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4 Archetypical Design Management Approaches Revealed

Posted By: SGK March 03, 2017

Design strategy and creative leadership are more important than ever. In our recent BrandSquare webinar, Scott Lucas, managing director of Brandimage analyzes four archetypical design management approaches to help clients and agencies understand the benefits and pitfalls of each style. In the constantly evolving world of CPG brand design, knowledge is key.

Watch the entire webinar here: The Inside Scoop on 4 Creative Leadership Models in CPG Companies  

If agencies can see organizations differently and better understand how they act, behave, and what drives them, agencies can better understand the organization’s motivation and recognize their fears. With these learnings, agencies can better communicate and interact with clients to create better work for their brands.

“It’s a way to understand the person across the table,” says Lucas “as more than a client or name, but understand the bigger picture of that person or the team they sit in, the organization they’re a part of, and the culture that drives decisions through the rest of the organization.”

The team at Brandimage uses the archetype wheel (seen below) to craft stories — using the archetypes as a starting point to understand the tone and the style and the behavior of a brand.

Before assigning archetypes, it’s important to understand the different types of leadership models. The team at Brandimage narrowed their research down to four different models for brand design stewardship:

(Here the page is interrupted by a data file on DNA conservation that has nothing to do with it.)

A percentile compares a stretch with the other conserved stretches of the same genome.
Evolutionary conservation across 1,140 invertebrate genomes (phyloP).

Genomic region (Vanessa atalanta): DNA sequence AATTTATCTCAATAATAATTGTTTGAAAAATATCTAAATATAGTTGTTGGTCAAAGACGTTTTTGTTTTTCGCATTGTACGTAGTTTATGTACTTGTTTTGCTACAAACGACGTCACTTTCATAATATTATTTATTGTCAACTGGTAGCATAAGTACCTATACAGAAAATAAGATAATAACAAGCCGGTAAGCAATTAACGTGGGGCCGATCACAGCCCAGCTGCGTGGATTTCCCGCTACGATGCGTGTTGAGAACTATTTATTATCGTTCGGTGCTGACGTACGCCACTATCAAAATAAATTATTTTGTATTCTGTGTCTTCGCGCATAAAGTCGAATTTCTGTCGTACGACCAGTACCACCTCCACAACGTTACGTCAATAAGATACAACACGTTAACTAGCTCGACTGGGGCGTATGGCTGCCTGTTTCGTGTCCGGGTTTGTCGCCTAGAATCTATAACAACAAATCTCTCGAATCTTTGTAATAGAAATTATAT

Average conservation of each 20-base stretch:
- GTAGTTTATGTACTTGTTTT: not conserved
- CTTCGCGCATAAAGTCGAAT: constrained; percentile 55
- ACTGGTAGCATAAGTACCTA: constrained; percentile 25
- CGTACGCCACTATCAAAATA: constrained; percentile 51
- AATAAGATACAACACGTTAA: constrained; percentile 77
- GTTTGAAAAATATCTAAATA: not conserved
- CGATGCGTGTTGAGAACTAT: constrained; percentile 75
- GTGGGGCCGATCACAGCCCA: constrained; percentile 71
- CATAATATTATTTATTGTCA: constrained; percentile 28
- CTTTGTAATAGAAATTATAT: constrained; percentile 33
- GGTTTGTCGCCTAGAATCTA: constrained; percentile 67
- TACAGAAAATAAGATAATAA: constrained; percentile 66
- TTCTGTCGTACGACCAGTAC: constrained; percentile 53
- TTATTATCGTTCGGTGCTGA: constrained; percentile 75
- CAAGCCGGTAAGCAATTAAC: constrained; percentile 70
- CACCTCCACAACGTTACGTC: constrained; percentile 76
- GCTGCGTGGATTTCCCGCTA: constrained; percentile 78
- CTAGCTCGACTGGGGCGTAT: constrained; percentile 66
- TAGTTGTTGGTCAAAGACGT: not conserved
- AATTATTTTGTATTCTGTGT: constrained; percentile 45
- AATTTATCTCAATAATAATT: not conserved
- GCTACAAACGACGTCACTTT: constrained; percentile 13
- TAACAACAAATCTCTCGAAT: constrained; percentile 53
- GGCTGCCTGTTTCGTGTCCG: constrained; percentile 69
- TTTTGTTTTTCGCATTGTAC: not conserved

Creative leadership | Sage: The idea that there is a senior leader driving the design process at an organization. This approach elevates design and expands its role in the business and creates the vision for all facets of design — from strategy to execution.

The myth: One leader can change everything.

Design management | Caregiver: The large or small team of design managers that are the go-between for brands and agencies. They are responsible for bringing together the needs of the brands while delivering the needs of the business. This is not just about and driving design and creating meaningful design solutions, but also about helping their partners on the brand and marketing teams to deliver the revenue and margin targets for the brands.

The myth: One design manager per brand drives efficiency.

Agency of record | Creator: Brands pick and trust an agency parter who is the ongoing brand steward for all creative work from strategy to execution, or some part thereof. The work for an AOR relationship can also be project-based, but the idea here is that there is a greater level of trust, as the AOR hold in-depth knowledge of the history of the brand.

The myth: For the agency, being in control doesn’t always mean freedom.

Brand management | Ruler: Led by marketing and brand teams, the roles of the brand management model are not necessarily trained design managers and not necessarily left to the control of the agency. Design agencies in this model work directly with the brand and marketing teams and can be without global creative leadership.

The myth: Life is easier, cheaper, and better without design management.

Key findings show a rise in the creative leadership model while the AOR model continues to decline over time. Brand management is constant and the role brand managers play in managing design seems to be the same. Design management on the other hand, has always been cyclical and we’re starting to see those areas narrow a little bit with the turnover and change within organizations.